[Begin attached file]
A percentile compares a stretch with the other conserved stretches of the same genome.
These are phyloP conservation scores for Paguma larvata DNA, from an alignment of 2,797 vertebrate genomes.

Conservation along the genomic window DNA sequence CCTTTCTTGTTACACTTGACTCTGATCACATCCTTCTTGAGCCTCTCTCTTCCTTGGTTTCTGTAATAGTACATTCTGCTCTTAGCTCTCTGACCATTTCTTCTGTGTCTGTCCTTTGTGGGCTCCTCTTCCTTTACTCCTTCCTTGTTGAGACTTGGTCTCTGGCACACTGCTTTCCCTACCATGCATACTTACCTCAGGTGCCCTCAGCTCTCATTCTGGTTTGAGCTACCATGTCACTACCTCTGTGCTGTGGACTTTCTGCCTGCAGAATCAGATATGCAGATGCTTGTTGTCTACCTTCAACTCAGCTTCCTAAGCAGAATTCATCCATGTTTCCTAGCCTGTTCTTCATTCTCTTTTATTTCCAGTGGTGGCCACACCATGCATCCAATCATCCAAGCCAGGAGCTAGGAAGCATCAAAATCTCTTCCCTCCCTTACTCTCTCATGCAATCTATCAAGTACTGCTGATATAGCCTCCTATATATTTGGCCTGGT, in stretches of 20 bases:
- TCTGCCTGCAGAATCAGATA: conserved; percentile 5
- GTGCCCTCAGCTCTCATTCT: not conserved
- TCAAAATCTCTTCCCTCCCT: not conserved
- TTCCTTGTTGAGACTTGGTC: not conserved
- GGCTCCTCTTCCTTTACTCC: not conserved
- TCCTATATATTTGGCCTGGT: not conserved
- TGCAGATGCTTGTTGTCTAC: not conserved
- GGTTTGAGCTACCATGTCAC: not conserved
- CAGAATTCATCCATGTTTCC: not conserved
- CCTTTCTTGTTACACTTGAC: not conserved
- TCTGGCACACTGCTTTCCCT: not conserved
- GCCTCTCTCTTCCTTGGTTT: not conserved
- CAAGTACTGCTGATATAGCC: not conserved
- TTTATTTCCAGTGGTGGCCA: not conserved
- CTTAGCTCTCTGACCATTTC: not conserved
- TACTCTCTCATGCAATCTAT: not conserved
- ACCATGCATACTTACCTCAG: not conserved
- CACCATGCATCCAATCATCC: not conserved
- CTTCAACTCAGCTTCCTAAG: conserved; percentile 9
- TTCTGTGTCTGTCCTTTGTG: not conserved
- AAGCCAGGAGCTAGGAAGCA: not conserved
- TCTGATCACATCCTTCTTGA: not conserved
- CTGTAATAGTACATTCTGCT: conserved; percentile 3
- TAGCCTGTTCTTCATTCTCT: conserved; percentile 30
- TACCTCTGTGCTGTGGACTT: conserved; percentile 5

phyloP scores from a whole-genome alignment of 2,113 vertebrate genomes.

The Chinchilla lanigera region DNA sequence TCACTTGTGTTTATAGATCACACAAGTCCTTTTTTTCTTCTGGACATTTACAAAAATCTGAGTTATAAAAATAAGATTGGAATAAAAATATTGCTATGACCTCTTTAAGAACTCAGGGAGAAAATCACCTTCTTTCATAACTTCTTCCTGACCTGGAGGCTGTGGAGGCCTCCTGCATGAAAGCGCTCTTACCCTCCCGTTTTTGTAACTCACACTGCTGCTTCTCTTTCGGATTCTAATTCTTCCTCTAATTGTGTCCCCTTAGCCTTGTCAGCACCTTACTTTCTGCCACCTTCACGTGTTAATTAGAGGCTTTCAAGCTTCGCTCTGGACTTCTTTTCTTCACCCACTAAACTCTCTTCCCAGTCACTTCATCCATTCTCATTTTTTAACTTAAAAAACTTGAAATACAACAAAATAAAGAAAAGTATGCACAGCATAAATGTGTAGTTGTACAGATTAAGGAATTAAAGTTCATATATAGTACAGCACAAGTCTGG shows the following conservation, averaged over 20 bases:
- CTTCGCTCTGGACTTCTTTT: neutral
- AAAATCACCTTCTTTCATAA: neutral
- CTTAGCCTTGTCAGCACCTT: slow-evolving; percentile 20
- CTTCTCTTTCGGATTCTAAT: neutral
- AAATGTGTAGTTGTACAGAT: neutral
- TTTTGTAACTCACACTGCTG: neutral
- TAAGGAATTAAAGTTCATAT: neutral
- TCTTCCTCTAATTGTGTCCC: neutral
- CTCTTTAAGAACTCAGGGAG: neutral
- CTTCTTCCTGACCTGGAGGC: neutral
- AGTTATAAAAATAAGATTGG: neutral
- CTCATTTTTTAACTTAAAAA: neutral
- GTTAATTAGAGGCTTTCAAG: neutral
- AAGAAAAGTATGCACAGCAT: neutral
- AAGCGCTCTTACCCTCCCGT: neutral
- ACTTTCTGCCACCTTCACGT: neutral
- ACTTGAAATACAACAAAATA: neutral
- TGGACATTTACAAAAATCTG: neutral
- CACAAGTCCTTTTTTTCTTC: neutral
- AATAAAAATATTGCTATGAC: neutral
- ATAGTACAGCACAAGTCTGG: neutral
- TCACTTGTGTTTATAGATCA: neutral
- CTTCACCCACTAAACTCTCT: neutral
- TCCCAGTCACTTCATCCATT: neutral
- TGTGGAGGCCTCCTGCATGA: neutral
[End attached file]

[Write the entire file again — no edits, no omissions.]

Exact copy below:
A percentile compares a stretch with the other conserved stretches of the same genome.
These are phyloP conservation scores for Paguma larvata DNA, from an alignment of 2,797 vertebrate genomes.

Conservation along the genomic window DNA sequence CCTTTCTTGTTACACTTGACTCTGATCACATCCTTCTTGAGCCTCTCTCTTCCTTGGTTTCTGTAATAGTACATTCTGCTCTTAGCTCTCTGACCATTTCTTCTGTGTCTGTCCTTTGTGGGCTCCTCTTCCTTTACTCCTTCCTTGTTGAGACTTGGTCTCTGGCACACTGCTTTCCCTACCATGCATACTTACCTCAGGTGCCCTCAGCTCTCATTCTGGTTTGAGCTACCATGTCACTACCTCTGTGCTGTGGACTTTCTGCCTGCAGAATCAGATATGCAGATGCTTGTTGTCTACCTTCAACTCAGCTTCCTAAGCAGAATTCATCCATGTTTCCTAGCCTGTTCTTCATTCTCTTTTATTTCCAGTGGTGGCCACACCATGCATCCAATCATCCAAGCCAGGAGCTAGGAAGCATCAAAATCTCTTCCCTCCCTTACTCTCTCATGCAATCTATCAAGTACTGCTGATATAGCCTCCTATATATTTGGCCTGGT, in stretches of 20 bases:
- TCTGCCTGCAGAATCAGATA: conserved; percentile 5
- GTGCCCTCAGCTCTCATTCT: not conserved
- TCAAAATCTCTTCCCTCCCT: not conserved
- TTCCTTGTTGAGACTTGGTC: not conserved
- GGCTCCTCTTCCTTTACTCC: not conserved
- TCCTATATATTTGGCCTGGT: not conserved
- TGCAGATGCTTGTTGTCTAC: not conserved
- GGTTTGAGCTACCATGTCAC: not conserved
- CAGAATTCATCCATGTTTCC: not conserved
- CCTTTCTTGTTACACTTGAC: not conserved
- TCTGGCACACTGCTTTCCCT: not conserved
- GCCTCTCTCTTCCTTGGTTT: not conserved
- CAAGTACTGCTGATATAGCC: not conserved
- TTTATTTCCAGTGGTGGCCA: not conserved
- CTTAGCTCTCTGACCATTTC: not conserved
- TACTCTCTCATGCAATCTAT: not conserved
- ACCATGCATACTTACCTCAG: not conserved
- CACCATGCATCCAATCATCC: not conserved
- CTTCAACTCAGCTTCCTAAG: conserved; percentile 9
- TTCTGTGTCTGTCCTTTGTG: not conserved
- AAGCCAGGAGCTAGGAAGCA: not conserved
- TCTGATCACATCCTTCTTGA: not conserved
- CTGTAATAGTACATTCTGCT: conserved; percentile 3
- TAGCCTGTTCTTCATTCTCT: conserved; percentile 30
- TACCTCTGTGCTGTGGACTT: conserved; percentile 5

phyloP scores from a whole-genome alignment of 2,113 vertebrate genomes.

The Chinchilla lanigera region DNA sequence TCACTTGTGTTTATAGATCACACAAGTCCTTTTTTTCTTCTGGACATTTACAAAAATCTGAGTTATAAAAATAAGATTGGAATAAAAATATTGCTATGACCTCTTTAAGAACTCAGGGAGAAAATCACCTTCTTTCATAACTTCTTCCTGACCTGGAGGCTGTGGAGGCCTCCTGCATGAAAGCGCTCTTACCCTCCCGTTTTTGTAACTCACACTGCTGCTTCTCTTTCGGATTCTAATTCTTCCTCTAATTGTGTCCCCTTAGCCTTGTCAGCACCTTACTTTCTGCCACCTTCACGTGTTAATTAGAGGCTTTCAAGCTTCGCTCTGGACTTCTTTTCTTCACCCACTAAACTCTCTTCCCAGTCACTTCATCCATTCTCATTTTTTAACTTAAAAAACTTGAAATACAACAAAATAAAGAAAAGTATGCACAGCATAAATGTGTAGTTGTACAGATTAAGGAATTAAAGTTCATATATAGTACAGCACAAGTCTGG shows the following conservation, averaged over 20 bases:
- CTTCGCTCTGGACTTCTTTT: neutral
- AAAATCACCTTCTTTCATAA: neutral
- CTTAGCCTTGTCAGCACCTT: slow-evolving; percentile 20
- CTTCTCTTTCGGATTCTAAT: neutral
- AAATGTGTAGTTGTACAGAT: neutral
- TTTTGTAACTCACACTGCTG: neutral
- TAAGGAATTAAAGTTCATAT: neutral
- TCTTCCTCTAATTGTGTCCC: neutral
- CTCTTTAAGAACTCAGGGAG: neutral
- CTTCTTCCTGACCTGGAGGC: neutral
- AGTTATAAAAATAAGATTGG: neutral
- CTCATTTTTTAACTTAAAAA: neutral
- GTTAATTAGAGGCTTTCAAG: neutral
- AAGAAAAGTATGCACAGCAT: neutral
- AAGCGCTCTTACCCTCCCGT: neutral
- ACTTTCTGCCACCTTCACGT: neutral
- ACTTGAAATACAACAAAATA: neutral
- TGGACATTTACAAAAATCTG: neutral
- CACAAGTCCTTTTTTTCTTC: neutral
- AATAAAAATATTGCTATGAC: neutral
- ATAGTACAGCACAAGTCTGG: neutral
- TCACTTGTGTTTATAGATCA: neutral
- CTTCACCCACTAAACTCTCT: neutral
- TCCCAGTCACTTCATCCATT: neutral
- TGTGGAGGCCTCCTGCATGA: neutral